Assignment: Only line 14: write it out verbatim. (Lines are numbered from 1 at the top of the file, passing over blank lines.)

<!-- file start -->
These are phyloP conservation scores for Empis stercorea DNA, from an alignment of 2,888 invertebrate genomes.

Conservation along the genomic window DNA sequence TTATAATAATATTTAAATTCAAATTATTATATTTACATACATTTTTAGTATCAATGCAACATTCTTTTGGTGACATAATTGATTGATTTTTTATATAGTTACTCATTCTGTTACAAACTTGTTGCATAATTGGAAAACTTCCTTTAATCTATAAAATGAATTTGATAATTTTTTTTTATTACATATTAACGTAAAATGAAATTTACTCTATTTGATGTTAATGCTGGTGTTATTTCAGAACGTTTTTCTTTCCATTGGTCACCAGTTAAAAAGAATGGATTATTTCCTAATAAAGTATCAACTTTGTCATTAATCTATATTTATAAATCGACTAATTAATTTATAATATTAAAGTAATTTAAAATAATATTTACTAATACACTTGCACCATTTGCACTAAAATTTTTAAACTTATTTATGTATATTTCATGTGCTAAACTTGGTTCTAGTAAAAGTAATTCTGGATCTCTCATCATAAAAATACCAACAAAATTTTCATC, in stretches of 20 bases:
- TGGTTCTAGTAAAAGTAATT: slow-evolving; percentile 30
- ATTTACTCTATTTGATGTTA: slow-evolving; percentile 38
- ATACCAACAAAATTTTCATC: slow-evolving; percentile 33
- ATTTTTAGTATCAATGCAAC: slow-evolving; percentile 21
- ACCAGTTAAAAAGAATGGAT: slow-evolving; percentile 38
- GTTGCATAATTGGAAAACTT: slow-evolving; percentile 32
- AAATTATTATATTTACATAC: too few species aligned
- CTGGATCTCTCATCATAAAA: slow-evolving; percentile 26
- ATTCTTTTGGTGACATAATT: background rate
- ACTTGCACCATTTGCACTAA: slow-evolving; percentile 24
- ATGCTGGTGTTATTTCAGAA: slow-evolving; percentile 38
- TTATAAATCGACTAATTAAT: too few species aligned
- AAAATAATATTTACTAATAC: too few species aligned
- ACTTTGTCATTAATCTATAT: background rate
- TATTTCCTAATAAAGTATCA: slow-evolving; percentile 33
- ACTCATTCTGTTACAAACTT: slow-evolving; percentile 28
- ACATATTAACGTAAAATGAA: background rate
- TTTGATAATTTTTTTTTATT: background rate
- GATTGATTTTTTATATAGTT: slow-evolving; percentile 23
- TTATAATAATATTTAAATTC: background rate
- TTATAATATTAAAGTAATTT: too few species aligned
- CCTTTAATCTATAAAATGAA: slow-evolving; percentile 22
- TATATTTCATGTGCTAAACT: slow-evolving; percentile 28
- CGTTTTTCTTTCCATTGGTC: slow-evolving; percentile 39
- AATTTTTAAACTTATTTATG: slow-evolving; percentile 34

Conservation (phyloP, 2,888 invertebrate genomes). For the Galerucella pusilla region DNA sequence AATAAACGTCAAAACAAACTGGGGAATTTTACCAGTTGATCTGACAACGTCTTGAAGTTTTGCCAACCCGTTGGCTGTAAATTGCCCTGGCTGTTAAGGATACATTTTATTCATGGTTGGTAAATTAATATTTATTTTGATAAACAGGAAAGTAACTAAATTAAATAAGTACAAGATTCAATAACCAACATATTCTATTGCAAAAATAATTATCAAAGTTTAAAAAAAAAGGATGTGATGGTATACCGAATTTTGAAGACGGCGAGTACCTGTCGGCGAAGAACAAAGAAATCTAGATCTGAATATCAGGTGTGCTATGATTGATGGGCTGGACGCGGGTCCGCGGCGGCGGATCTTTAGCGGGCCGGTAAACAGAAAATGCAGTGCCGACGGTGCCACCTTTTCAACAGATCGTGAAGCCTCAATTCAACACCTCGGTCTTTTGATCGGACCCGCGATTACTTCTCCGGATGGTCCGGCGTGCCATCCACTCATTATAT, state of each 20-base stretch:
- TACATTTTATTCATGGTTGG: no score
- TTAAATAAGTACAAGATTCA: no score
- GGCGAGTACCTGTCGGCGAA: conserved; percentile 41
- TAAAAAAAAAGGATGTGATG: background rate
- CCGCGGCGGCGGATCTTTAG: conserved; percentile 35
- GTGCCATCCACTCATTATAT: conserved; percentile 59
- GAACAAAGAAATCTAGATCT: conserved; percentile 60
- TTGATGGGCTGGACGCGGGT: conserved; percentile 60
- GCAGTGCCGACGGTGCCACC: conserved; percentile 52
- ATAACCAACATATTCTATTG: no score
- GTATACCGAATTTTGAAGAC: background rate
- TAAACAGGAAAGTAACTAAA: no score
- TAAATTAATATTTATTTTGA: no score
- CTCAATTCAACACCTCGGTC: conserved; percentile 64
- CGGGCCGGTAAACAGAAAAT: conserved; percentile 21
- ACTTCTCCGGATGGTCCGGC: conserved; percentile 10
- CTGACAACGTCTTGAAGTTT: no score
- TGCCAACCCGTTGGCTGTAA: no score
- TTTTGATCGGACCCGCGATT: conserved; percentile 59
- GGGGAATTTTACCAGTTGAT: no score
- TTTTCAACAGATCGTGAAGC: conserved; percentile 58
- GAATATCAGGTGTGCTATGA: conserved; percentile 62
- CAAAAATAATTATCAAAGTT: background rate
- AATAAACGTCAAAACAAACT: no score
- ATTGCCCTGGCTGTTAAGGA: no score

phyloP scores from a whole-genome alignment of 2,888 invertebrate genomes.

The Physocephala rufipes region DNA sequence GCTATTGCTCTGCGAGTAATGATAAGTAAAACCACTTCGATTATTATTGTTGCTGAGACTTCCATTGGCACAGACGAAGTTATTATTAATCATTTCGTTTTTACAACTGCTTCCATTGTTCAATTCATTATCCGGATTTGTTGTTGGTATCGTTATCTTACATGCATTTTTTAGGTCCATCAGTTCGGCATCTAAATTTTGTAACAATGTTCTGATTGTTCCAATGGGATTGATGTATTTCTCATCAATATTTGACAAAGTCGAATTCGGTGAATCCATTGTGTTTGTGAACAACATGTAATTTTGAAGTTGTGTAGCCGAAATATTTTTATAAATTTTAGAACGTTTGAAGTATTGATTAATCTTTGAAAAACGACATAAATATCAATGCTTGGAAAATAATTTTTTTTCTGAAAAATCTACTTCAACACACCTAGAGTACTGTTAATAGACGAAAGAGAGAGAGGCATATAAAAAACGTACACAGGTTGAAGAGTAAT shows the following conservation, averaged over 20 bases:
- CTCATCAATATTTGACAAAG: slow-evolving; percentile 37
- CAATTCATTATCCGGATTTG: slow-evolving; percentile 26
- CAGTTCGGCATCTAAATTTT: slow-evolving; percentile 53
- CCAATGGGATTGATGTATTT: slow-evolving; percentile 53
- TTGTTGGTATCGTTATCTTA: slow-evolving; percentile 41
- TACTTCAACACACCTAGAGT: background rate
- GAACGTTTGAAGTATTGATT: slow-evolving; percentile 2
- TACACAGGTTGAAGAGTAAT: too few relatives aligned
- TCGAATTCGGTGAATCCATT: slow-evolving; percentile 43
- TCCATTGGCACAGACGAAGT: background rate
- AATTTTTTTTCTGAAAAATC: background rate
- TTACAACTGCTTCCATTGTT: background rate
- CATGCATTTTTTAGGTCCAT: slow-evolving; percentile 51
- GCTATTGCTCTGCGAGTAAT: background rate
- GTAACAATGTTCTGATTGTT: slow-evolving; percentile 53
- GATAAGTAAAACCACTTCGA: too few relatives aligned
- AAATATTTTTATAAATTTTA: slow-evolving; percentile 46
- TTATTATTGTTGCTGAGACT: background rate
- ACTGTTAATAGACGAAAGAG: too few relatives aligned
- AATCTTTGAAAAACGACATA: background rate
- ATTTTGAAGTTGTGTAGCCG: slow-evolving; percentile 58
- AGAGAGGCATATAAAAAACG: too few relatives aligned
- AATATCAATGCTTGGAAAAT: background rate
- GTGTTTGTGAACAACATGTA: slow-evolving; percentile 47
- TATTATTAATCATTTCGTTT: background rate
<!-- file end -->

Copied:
- TTATAAATCGACTAATTAAT: too few species aligned